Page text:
Home' Open Road North Shore : OR1118 Contents OPEN ROAD 11
Two surfboards became
airborne from the roof
It amazes me to see drivers only
five metres behind cars travelling at
110km/h, which is way too close at
freeway speed. There’s just no time to
avoid such mishaps at that speed. If I
had been close, the boards may have
come through the windscreen with
So be safe and stay back at least three
seconds from cars in front. Five metres
is okay at 10km/h, but not at 110km/h.
John Northcott, via email
SPOT THE LIGHT
I have a new driving game when driving
at night. ‘ Spot the Light’ is where you
count the extraordinarily high number
of cars with illegal driving lights, such
as fog lights when there’s no fog, faulty
taillights or only one headlight. My best
score is 50 in 15 minutes on Sydney’s
Come on, Highway Patrol, get out
from behind those hidey-holes and play
‘ Spot the Light’. It can only reduce night-
time collisions caused by glaring lights
Greg Reid, via email
BICYCLE DISTANCE RULES
Robert Booth’s letter in your last issue
was a great reminder for readers about
the new bicycle distance rules. He’s
correct that few drivers are aware or
A few months ago, I made a polite
reminder sign (on the back of a P-plate)
for my bike and mounted it on its rear
to refresh drivers’ memories. I only ride
about 50km a week but I think it helps.
If more amateur riders had a similar
sign on their bikes I’m sure it would have
a greater impact.
I did share the photo with Roads and
Maritime back in May, hoping they might
distribute an official version. I received
an automatic reply receipt but have not
heard anything else.
Peter Klein, via email
INDICATE RIGHT, YOU’RE WRONG
Sadly, there are basic rules not
understood or adhered to when drivers
approach a roundabout, pass through
or exit it. One simple piece of advice
that I’m giving my learner driver son
is if you ever signal right as you exit a
roundabout, you’re wrong.
Dan Mitchell, via email
CRUISING TOO FAST
We own a late model SUV, which has
all the latest gadgets that we don’t
seem to use. But one we do use is
cruise control because we do most of
our driving on the freeway to and from
Sydney, travelling at 100 or 110km/h.
We have friends, our age, who set their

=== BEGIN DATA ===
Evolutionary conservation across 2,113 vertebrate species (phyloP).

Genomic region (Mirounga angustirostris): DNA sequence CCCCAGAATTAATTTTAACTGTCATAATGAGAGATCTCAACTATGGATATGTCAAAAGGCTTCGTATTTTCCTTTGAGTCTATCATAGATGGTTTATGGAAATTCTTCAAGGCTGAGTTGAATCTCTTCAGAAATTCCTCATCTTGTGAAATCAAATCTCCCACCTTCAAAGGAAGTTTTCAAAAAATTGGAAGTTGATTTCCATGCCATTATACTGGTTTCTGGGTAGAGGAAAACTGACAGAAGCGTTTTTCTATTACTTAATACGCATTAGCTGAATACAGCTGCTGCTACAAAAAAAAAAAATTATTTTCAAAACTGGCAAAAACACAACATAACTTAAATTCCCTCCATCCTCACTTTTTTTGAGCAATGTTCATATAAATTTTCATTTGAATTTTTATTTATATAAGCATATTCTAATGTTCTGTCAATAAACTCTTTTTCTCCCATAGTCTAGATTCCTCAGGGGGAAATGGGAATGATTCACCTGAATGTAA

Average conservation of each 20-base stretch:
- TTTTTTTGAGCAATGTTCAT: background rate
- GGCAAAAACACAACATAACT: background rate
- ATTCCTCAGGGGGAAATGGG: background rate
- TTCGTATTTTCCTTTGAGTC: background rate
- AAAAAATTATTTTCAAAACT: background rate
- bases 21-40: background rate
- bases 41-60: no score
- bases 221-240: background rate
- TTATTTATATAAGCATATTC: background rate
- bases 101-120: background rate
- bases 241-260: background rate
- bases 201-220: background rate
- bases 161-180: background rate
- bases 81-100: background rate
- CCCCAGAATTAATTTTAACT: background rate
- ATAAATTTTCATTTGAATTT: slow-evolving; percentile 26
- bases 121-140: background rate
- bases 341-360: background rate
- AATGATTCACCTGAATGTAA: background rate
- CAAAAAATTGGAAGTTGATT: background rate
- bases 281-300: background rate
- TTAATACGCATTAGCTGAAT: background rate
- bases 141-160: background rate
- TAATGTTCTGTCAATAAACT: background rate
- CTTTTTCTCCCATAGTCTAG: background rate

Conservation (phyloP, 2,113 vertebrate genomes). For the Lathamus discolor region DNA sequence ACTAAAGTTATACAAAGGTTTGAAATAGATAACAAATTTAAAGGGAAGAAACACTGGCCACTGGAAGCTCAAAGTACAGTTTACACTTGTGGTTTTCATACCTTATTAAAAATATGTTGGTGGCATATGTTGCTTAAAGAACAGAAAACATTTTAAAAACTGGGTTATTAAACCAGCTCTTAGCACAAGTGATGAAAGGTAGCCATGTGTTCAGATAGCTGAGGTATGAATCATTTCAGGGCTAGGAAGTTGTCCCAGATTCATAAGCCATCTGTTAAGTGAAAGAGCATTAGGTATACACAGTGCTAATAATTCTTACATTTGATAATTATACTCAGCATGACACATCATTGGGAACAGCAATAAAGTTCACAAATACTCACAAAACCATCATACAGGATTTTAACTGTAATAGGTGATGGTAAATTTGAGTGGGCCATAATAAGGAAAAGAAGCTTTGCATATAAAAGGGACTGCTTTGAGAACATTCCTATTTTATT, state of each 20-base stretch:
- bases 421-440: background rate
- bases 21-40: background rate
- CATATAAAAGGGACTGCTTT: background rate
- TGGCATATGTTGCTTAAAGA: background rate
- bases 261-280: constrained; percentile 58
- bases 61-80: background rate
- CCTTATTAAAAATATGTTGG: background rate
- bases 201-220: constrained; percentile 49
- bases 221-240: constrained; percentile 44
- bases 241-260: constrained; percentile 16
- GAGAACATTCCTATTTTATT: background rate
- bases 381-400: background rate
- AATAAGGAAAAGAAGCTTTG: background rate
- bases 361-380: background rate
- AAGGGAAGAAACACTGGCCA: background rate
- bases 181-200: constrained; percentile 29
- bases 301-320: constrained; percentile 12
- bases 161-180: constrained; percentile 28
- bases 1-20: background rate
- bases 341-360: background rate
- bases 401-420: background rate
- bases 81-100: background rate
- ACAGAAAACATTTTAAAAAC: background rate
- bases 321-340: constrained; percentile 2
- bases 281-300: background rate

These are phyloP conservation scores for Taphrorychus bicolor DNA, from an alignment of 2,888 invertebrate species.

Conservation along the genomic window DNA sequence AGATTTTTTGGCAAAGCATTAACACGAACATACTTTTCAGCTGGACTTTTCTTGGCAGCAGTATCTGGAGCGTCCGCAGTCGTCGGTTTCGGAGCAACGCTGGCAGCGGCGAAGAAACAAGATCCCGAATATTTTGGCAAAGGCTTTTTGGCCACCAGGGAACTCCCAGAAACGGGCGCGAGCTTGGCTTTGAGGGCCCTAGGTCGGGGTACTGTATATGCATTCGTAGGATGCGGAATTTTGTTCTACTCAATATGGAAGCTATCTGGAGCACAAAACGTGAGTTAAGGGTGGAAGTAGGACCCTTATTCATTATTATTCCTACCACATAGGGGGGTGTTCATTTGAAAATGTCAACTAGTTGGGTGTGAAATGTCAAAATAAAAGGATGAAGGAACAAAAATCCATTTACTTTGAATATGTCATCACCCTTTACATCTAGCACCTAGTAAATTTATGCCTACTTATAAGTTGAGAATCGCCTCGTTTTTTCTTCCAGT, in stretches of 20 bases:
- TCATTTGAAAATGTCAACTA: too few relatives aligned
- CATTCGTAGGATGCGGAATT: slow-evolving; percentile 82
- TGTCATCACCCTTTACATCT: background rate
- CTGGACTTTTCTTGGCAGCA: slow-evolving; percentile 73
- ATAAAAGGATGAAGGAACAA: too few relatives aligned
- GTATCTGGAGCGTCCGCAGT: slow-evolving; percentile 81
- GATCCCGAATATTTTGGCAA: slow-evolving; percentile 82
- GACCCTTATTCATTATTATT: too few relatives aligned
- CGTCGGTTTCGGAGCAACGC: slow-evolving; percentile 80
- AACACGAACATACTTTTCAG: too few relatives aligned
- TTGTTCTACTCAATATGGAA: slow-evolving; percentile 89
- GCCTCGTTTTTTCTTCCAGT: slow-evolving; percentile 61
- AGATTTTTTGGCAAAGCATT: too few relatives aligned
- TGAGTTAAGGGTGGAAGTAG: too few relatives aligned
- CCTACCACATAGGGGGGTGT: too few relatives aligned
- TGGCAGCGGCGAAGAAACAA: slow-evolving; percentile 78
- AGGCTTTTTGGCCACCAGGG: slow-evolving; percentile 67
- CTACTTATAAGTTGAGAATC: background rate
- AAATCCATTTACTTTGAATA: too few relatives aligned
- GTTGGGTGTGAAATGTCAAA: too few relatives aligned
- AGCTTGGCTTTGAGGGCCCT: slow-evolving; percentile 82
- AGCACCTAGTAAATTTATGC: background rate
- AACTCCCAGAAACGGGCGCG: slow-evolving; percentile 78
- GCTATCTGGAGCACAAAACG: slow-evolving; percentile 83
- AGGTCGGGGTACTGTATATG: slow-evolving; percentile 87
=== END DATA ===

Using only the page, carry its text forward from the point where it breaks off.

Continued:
cruise control at 5 or 10km/h over the
speed limit. When I ask why, they simply
reply: “You won’t get booked at five
over the speed limit.”
Travelling on highways or rural
roads appears to bring out the worst
in drivers. We travel at exactly the
nominated speed limit, setting our
cruise control when safe to do so, and
stick to the left lanes. Most vehicles – I ’m
suggesting 90 per cent, whether they’re
cars, trucks or B-doubles – pass us doing
what appears to be another 10km/h
above the speed limit, some even more.
Many on single-lane rural roads come
flying up behind with lights flashing to
tailgate and intimidate those travelling at
the correct speed. Others even swap to
inside lanes of three-lane highways and
pass on the inside. It’s all very dangerous!
This excessive speed seems to be
simply a trait that everyone accepts and
I’m at a loss to think how the police and
the government can solve this problem.
Noel Jones, Tea Gardens
TAKING A DIVE
I read Dorian Mode’s article in the
latest Open Road, about his ‘Two Days
in Temora’, and I can understand why
he was thrilled to get close up to “two
Submarine Spitfires”. The Supermarine
Spitfire was a brilliant British fighter
aircraft, but I had no idea that it was
operable beneath the waves.
Bill Sheppard, Maloneys Beach
Apologies. The mistake wasn’t the
writer’s; it crept in during editing.
WHERE’S THE SEAT?
We enjoy many advances in our modern
world but it seems that public toilets
are going backwards. The stainless
steel seat-less type, which is favoured
by the RMS and many local councils,
isn’t at all user-friendly. A professional
cyclist might have thighs up to the task
but most people wouldn’t be able to
find much comfort.
Obviously, vandalism is an issue,
but surely a cheap plastic seat isn’t
too much to expect? The NRMA could
sponsor such an upgrade. A lid with an
NRMA logo would surely bring delight to
the humble traveller.
D. Templeton, via email
Reading your latest Open Road, I
thought I’d tell you how I’ve tried to
support country and regional NSW for
many decades. As you’ve written, the
current drought makes this support
even more important.
I’ve detailed to Macca on ABC Radio’s
‘Australia All Over’ how I enjoy staying
in rural towns and stopping at all the
villages along the way. I ’m always on the
lookout for local second-hand bookshops.
Reading books is a great brain relaxer
and over the years I’ve bought nearly all
of my library of over 300 horse-racing
books from these shops.
I love going to country race meetings
and also enjoy walking in large green
spaces. Paying an admission fee to
parks such as the Cowra Japanese
Gardens is always money well spent.
As I often say to people, if I’m going to
continue living in overcrowded high-rise
Sydney, I need to keep my mind positive
through getting away to the bush as
often as possible.
Keith Ray, via email
An uninviting sight for
many on road trips.
18/10/18 10:44 am
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